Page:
Dr. Courtney Chambers has enjoyed a diverse practice as a board-certified general surgeon for 23 years. His body of work has included general and vascular surgery, as well as wound care and hyperbaric medicine, covering both coasts from Connecticut to California. His distinctive bedside manner has been enjoyed by patients and their families alike, which is reflected in numerous accolades from patient satisfaction surveys such as Press Ganey and others. Over the years he practiced in various practice models, including single-specialty group practice, solo practice, and multi-specialty group practice. Dr. Chambers also enjoyed non-clinical roles in healthcare. Most recently, he was the medical director for outpatient surgery for his multi-specialty group and was a founding member of the Network Operating Council, the governing body for the group’s ambulatory services. In that role he was co-chair of the group’s quality improvement (QI) section and directly contributed to the group being awarded the Ronald P. Bangasser Award for QI improvement in California, one of only eight organizations awarded annually.
Dr. Chambers left Jamaica at the age of fifteen to study at the University of Hartford in Connecticut where his mother and siblings studied before him. He declared his chemistry/biology joint major as a sophomore, then a year later made the decision to apply to medical school. He chose The University of Connecticut School of Medicine, then the Hospital of Saint Raphael, part of the Yale program in New Haven, CT for general surgery training. Throughout the years Dr. Chambers has enjoyed teaching medical students, interns, and residents and relishes the opportunity to impart knowledge gained from his experiences in healthcare to the younger generation of healthcare professionals. It is this role that he feels is the most important at this time. He feels that there is a limit to how many patients can be impacted through the doctor-patient relationship. However, that number becomes infinite when the goal is to influence others who have recently entered or are about to enter into the profession.
Dr. Chambers Prescription for Success:
Number 1: Define what YOUR success would look and feel like to YOU, not what it would look and feel like to your parents, friends, or family, and certainly not what it would look like to strangers. Then chart a path that will get you there.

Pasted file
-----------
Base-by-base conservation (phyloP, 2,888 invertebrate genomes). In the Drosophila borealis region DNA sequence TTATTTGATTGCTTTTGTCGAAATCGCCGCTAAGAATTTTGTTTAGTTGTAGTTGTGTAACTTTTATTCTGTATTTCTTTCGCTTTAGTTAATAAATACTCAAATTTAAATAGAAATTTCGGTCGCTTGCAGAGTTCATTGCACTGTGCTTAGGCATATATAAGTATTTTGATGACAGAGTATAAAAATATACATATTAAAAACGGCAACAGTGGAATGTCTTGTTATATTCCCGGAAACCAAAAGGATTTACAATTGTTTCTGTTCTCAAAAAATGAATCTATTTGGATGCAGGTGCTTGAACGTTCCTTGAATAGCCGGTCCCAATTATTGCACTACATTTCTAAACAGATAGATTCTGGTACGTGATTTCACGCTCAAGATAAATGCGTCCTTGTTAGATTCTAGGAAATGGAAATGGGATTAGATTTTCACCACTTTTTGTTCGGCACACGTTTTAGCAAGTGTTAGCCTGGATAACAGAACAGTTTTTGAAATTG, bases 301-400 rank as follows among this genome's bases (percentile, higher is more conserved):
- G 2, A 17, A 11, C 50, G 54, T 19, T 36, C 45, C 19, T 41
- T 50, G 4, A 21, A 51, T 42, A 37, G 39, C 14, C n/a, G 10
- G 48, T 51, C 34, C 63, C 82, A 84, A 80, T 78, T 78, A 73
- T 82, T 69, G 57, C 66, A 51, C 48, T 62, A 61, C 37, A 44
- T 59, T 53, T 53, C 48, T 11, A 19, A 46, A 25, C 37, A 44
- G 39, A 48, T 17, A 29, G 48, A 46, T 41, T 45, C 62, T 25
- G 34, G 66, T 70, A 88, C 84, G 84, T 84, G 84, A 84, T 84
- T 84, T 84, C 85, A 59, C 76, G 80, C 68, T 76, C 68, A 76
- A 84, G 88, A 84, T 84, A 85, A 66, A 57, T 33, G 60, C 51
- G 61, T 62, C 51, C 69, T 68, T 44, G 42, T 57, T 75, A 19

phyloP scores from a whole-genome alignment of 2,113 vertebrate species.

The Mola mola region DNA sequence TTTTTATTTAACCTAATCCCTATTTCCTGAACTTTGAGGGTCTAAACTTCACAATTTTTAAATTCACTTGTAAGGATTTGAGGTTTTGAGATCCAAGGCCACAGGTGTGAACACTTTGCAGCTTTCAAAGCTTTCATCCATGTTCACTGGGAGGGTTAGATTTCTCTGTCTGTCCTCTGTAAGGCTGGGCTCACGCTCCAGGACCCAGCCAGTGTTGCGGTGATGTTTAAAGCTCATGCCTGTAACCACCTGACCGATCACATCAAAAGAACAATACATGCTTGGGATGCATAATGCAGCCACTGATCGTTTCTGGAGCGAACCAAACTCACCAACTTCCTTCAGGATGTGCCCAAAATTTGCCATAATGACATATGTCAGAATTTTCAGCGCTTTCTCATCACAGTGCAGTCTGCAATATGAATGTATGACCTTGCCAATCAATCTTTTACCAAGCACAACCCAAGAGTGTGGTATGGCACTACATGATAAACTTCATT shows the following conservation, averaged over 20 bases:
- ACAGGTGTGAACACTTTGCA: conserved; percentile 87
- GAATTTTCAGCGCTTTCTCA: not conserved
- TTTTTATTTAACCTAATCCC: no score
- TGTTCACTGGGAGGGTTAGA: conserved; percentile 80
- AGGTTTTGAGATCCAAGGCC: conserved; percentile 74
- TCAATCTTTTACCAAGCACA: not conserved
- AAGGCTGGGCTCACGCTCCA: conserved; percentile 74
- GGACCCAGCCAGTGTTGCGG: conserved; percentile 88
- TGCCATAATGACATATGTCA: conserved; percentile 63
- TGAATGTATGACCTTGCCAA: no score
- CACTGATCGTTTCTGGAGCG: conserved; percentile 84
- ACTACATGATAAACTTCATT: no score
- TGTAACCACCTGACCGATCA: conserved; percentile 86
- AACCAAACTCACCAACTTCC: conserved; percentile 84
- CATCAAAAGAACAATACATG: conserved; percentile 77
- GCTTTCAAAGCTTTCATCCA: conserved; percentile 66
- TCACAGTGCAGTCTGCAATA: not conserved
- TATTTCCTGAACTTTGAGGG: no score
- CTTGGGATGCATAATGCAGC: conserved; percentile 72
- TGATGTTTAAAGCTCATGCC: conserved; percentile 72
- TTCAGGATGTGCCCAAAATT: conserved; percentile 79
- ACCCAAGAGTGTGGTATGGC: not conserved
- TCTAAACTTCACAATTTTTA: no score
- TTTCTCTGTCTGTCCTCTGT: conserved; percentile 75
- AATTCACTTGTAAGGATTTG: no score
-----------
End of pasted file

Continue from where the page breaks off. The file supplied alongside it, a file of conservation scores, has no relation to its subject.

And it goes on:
Number 2: Ask for help. Ask for help early and ask for help frequently. This is not a sign of weakness. It is actually a sign of strength and shows insight into yourself into oneself.
Number 3: Be prepared when chances present themselves. Take them and go boldly forward.
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Notable quotes from Dr. Chambers interview:
I was absolutely and still am in love with the practice of general surgery. I don’t remember, regardless of what the situation was, a moment where I wished I had done or had chosen something else.
I don’t know, anything other than full steam ahead. So that worked very well for me.
I talk about my friends, I talk about my family, and I don’t talk much about my faith. But boy, I needed all three of them and I needed them badly.
I tried to teach my son and anyone else who would listen, the idea of not burning bridges. You just never know what opportunity is going to appear where and with whom, and who is going to be involved in decision-making that might greatly affect your life and your professional world.
It’s good that I bring my 23 years in the trenches to the table, and I’m ready to educate anyone who challenges my capacity to encourage them
There are three things we can’t take back: the sped arrow, the spoken word, and the neglected opportunity.
I would relish the opportunity to be able to impact one, two, or three people and start that chain reaction of them impacting others. So we can all be a better version of ourselves, and that our society can be a better version of itself.